In November 2014, at the Valencia post-race test, there was something of a buzz. Aprilia to make a return to MotoGP as a factory team for the 2015 season, albeit under the umbrella of the Gresini squad. Up until that point, Aprilias had been racing in MotoGP, but they were modified versions of the Noale factory's RSV-4 superbike, with a lot of chassis work and a much more powerful engine. They would be racing more or less the same bikes in 2015, but the ambition was to step up development and build a genuinely competitive motorcycle.
To do that, they had abandoned their factory entry in the WorldSBK championship – a championship which Sylvain Guintoli had won for them the previous year – and drafted in Alvaro Bautista and Marco Melandri. Bautista was keen to push the project forward, but from the very first moment he appeared in the MotoGP paddock again, Melandri made it glaringly obvious he did not want to be there.
The Italian had signed a factory contract with Aprilia to win races and chase a WorldSBK title. He had exactly zero desire to be a backmarker on an uncompetitive Aprilia in MotoGP, and he was only there because buying his way out of the contract was too expensive. Heading down to talk to Melandri at the end of each day was a depressing experience, the Italian cloaked in an infectious feeling of gloom.
Eight years' wait
Fast forward to 2021, and the many, many years of hard work showed signs of finally paying off. Aleix Espargaro scored Aprilia's first podium in the MotoGP era at Silverstone, just rewards for his sticking with the project. Ironically, Espargaro had been one of the first riders to jump on Aprilia's ART machine in the CRT class back in 2012, the subcategory brought in to fill out the MotoGP grid from the 17 bikes which started the 2011 season, going on to take the CRT crown that season.
A year later, and Espargaro bagged the Italian factory's first pole position since 2000 at the Termas de Rio Hondo circuit in Argentina. And a day after that, he took their first victory in the premier class, and his first win in grand prix racing. A fitting end to a long journey through the history of MotoGP, and Espargaro's long history in the premier class. History was made in more ways than one.
For Espargaro to take this victory for Aprilia is so fitting, for his history, Aprilia's history, and the transformation of MotoGP from a series scraping around for bikes to a thriving successful class with six competitive manufacturers are intimately intertwined. Espargaro made his MotoGP debut at the tender age of 20, replacing Mika Kallio on the Pramac Ducati at Indianapolis in 2009. He had a full season with Pramac in 2010, before being forced back to Moto2 the following year.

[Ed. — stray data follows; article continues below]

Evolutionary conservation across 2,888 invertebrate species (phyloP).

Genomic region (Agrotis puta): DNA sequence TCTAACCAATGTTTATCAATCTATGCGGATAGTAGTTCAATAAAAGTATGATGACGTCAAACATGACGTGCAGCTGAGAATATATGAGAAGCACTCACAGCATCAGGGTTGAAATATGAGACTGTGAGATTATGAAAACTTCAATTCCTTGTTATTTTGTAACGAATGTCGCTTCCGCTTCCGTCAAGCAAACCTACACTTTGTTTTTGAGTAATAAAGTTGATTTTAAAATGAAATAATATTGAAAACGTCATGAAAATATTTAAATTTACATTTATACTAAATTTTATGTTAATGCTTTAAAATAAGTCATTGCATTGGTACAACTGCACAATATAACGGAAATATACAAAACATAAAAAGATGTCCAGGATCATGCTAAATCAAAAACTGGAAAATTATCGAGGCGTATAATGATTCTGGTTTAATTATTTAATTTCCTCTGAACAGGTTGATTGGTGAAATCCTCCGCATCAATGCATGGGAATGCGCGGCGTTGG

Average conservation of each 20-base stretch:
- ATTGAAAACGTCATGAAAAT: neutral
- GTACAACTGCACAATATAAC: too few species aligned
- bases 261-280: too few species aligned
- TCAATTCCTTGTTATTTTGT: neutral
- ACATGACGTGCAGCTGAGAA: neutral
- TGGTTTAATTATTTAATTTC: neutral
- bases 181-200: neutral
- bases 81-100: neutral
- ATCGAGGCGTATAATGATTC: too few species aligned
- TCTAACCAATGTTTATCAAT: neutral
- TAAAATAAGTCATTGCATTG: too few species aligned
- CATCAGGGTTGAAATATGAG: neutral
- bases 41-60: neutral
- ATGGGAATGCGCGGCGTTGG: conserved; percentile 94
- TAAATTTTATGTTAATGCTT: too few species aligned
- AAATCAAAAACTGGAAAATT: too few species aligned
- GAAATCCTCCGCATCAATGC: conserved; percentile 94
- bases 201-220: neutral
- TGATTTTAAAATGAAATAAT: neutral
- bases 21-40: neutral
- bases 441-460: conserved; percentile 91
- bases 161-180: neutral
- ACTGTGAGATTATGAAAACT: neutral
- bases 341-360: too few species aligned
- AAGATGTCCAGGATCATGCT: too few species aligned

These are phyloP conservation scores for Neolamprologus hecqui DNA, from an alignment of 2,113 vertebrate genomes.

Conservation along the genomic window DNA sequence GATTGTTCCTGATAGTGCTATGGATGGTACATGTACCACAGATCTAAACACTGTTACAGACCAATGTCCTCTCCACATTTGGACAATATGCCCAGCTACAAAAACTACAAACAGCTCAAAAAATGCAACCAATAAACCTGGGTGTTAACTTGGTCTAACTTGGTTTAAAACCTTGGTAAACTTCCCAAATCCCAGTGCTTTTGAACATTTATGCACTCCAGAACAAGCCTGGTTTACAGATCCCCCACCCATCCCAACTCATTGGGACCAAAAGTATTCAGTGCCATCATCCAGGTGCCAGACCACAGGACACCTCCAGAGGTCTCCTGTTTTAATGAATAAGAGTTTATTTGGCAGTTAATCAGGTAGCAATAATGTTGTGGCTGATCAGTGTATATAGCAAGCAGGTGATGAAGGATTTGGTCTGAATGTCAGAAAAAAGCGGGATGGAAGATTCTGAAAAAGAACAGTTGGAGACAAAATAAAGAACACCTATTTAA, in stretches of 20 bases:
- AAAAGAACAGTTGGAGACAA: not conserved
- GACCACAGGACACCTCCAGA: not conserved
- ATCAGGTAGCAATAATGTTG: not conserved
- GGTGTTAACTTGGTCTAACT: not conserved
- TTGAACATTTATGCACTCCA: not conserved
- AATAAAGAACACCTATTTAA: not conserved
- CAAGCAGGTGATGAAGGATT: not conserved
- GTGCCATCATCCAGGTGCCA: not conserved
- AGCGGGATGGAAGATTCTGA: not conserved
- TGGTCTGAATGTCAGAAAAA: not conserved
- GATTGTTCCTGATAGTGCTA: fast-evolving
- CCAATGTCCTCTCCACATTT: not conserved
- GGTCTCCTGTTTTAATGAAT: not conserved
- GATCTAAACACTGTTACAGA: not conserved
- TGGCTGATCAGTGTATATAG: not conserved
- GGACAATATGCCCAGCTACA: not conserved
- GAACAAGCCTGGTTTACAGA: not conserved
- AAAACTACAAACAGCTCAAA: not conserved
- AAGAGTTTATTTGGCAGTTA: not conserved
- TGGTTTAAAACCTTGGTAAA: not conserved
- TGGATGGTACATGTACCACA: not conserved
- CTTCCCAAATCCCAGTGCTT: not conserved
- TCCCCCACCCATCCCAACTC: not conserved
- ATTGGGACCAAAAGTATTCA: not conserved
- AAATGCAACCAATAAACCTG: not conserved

2012 was a watershed in MotoGP, for many reasons. It was the first year of the return to 1000cc engines for MotoGP, after the 800cc bikes had almost killed the class. The switch from 990cc to 800cc had been done to reduce speeds, but costs had spiraled, as factories threw all their efforts into producing as much power as possible from the smaller engines, and then using electronics to control it. After the global financial crisis, as grids thinned and the racing became ever more processional, it was clear that something had to be done.
The problem was that addressing MotoGP's weakness required loosening the vice-like grip which the manufacturers, and Honda in particular, had on the sport. So Dorna came up with a new set of rules and a new subcategory, the CRT or Claiming Rule Teams, bikes based on production engines in prototype chassis. Independent teams were encouraged to enter this category, with a separate subchampionship held to celebrate it. Aleix Espargaro would win that first CRT title.
The art of persuasion
Dorna's ploy – I say Dorna's, it was the brainchild of many people inside Dorna and IRTA – was successful. First, they managed to force a spec ECU on the class, against the wishes of Honda and the MSMA. That allowed them to replace the CRT category with the Open Class, MotoGP bikes running spec software on the spec ECU. Then the spec software was made compulsory, completing a transition to fully spec electronics.
Alongside the spec electronics, a system of concessions was introduced. Manufacturers who hadn't won a race would be allowed extra development, extra testing, and extra engines. It gave factories who lagged behind Honda and Yamaha – by that time the only consistently competitive manufacturers – a chance to catch up.
Ducati were the first factory to make use of it, the Italian manufacturer finding itself deep in the doldrums after Casey Stoner left for Honda. After Gigi Dall'Igna arrived in 2014 – leaving Aprilia – he spotted the opportunity offered by the Open Class and CRT, supplying bikes to a range of teams to gather data, while his engineering team worked on the factory bike. After five years without a win, Ducati finally scored their first victory in Austria in 2016.
Closing the gap
Suzuki followed suit, using the introduction of spec electronics to focus on building a competitive engine and frame, returning in 2015, and quickly becoming competitive, Maverick Viñales scoring the first win for the Japanese factory in 2016. Then came KTM, entering MotoGP in 2017, and progressing far enough to win three races in 2020.
All this time, Aprilia had been plodding along, making slow progress, the bike clearly getting better but also clearly flawed. Aleix Espargaro, who had signed for the Noale factory after leaving Suzuki at the end of 2016, ground through season after season of achingly slow progress hampered by continual mechanical problems.
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